The Central Park Five | Movie review
Ken Burns examines a famous miscarriage of justice.
So long as our justice system can be twisted to condemn the marginalized and manufacture scapegoats, there will be a place for documentaries like The Central Park Five. As in Paradise Lost, much of the fascination—and horror—lies in witnessing the machinations of legal corruption, albeit retrospectively in this instance.
Working with his daughter Sarah, who wrote a book on the subject, and regular collaborator David McMahon, Ken Burns dives into the headlines-grabbing case of the Central Park jogger found raped and severely beaten in April 1989. Facing citywide pressure to catch the guilty party, the NYPD rounded up a small group of black and Latino youths. After hours of heated interrogation, four of these scared-shitless teens had copped to a crime they hadn’t committed; a fifth, who remained silent, was thrown under the bus by the others. The so-called Central Park Five were convicted on the basis of their wildly conflicting confessions, despite DNA evidence that didn’t add up and suspicions of police coercion.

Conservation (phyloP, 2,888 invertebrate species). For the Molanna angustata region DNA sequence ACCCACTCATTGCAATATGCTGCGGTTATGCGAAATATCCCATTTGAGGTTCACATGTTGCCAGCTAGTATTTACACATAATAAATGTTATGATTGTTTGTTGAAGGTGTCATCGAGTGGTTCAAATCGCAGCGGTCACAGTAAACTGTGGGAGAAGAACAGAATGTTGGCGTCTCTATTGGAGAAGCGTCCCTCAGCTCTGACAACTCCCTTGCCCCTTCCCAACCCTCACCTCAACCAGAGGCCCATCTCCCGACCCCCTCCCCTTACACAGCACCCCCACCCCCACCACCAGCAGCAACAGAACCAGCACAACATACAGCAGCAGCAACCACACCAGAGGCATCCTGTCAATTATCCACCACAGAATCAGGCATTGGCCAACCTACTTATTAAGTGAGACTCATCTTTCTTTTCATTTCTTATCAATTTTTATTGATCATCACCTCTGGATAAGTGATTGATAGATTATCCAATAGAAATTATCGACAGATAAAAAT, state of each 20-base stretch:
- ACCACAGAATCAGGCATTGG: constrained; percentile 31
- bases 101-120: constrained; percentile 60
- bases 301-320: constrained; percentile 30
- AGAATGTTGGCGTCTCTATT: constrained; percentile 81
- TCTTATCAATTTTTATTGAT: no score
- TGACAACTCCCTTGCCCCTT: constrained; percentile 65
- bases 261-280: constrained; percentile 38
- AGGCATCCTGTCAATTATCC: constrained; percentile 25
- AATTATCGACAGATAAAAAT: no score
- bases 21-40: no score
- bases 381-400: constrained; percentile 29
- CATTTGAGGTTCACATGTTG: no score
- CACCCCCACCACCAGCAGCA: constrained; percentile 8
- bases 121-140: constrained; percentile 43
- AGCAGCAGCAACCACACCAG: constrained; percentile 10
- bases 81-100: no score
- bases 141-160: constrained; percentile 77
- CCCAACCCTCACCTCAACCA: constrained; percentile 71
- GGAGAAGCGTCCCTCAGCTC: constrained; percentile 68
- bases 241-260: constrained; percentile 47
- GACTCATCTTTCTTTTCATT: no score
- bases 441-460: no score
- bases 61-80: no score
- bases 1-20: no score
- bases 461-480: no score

Some of this information is relayed by the condemned themselves, now grown and exonerated. If nothing else, The Central Park Five is valuable for the way it affords these men a voice—a chance not just to talk about their ordeal, but to respond to everything that was said and written about them at the time. Burns, digging deep into the research, curbs his penchant for misty-eyed historical romanticism. His doc is several things at once: a close study in the process of securing false confessions; a vision of a city engulfed by racial animosity; and, perhaps most damningly, an indictment of the media that demonized these innocent kids. For the director of The Civil War, such polemical outrage marks a bona fide reinvention.